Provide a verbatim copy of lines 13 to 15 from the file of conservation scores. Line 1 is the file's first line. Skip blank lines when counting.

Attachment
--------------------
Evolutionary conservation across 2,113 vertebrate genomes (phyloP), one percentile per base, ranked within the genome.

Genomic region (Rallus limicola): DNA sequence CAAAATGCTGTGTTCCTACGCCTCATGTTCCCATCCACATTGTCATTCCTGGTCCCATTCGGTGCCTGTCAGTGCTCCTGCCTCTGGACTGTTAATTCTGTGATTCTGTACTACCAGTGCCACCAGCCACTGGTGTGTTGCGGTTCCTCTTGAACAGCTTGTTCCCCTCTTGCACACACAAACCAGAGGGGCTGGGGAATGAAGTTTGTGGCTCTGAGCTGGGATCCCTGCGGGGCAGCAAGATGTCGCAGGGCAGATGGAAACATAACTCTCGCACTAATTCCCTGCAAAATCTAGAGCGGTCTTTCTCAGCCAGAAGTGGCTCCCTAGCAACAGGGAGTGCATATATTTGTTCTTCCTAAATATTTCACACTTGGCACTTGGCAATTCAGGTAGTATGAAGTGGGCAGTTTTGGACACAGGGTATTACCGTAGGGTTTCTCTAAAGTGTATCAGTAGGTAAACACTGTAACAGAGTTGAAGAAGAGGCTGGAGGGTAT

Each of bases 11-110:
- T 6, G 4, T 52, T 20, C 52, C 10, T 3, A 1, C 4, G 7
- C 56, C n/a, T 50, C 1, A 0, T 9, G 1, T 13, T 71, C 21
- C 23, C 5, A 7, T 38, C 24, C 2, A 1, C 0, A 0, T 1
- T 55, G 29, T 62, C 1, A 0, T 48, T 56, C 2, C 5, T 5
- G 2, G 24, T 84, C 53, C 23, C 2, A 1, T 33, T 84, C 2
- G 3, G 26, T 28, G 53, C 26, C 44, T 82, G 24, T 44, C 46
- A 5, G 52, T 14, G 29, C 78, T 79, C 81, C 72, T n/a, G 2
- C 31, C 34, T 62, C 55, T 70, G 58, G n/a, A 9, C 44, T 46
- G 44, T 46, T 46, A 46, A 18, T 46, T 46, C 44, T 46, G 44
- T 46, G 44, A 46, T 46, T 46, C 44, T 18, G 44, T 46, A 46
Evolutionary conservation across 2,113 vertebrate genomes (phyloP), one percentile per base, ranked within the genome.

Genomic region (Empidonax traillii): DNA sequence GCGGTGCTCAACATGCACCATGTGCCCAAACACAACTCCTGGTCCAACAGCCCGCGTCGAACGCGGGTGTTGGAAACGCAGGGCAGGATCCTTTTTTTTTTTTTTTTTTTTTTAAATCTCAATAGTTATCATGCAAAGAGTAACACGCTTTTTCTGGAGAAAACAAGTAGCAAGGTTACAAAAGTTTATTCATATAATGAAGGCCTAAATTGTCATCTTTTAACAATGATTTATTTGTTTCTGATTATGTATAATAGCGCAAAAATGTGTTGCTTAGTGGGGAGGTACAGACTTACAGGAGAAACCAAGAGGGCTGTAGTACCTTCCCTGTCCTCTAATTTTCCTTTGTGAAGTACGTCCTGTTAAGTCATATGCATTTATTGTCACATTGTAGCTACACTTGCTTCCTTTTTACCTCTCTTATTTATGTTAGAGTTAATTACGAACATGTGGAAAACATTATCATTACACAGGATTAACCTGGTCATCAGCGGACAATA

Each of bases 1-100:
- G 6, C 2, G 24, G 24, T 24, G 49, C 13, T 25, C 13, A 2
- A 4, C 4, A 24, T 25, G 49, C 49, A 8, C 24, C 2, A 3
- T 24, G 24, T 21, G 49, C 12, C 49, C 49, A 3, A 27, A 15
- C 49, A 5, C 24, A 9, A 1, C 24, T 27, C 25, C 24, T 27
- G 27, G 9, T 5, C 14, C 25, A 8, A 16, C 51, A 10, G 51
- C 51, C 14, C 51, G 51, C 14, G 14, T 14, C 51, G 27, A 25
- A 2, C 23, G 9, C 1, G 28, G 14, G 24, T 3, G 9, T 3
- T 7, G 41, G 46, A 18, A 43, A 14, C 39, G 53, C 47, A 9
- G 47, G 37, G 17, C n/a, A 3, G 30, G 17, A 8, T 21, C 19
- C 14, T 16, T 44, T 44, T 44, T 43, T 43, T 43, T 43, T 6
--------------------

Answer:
- T 46, G 44, A 46, T 46, T 46, C 44, T 18, G 44, T 46, A 46
Evolutionary conservation across 2,113 vertebrate genomes (phyloP), one percentile per base, ranked within the genome.

Genomic region (Empidonax traillii): DNA sequence GCGGTGCTCAACATGCACCATGTGCCCAAACACAACTCCTGGTCCAACAGCCCGCGTCGAACGCGGGTGTTGGAAACGCAGGGCAGGATCCTTTTTTTTTTTTTTTTTTTTTTAAATCTCAATAGTTATCATGCAAAGAGTAACACGCTTTTTCTGGAGAAAACAAGTAGCAAGGTTACAAAAGTTTATTCATATAATGAAGGCCTAAATTGTCATCTTTTAACAATGATTTATTTGTTTCTGATTATGTATAATAGCGCAAAAATGTGTTGCTTAGTGGGGAGGTACAGACTTACAGGAGAAACCAAGAGGGCTGTAGTACCTTCCCTGTCCTCTAATTTTCCTTTGTGAAGTACGTCCTGTTAAGTCATATGCATTTATTGTCACATTGTAGCTACACTTGCTTCCTTTTTACCTCTCTTATTTATGTTAGAGTTAATTACGAACATGTGGAAAACATTATCATTACACAGGATTAACCTGGTCATCAGCGGACAATA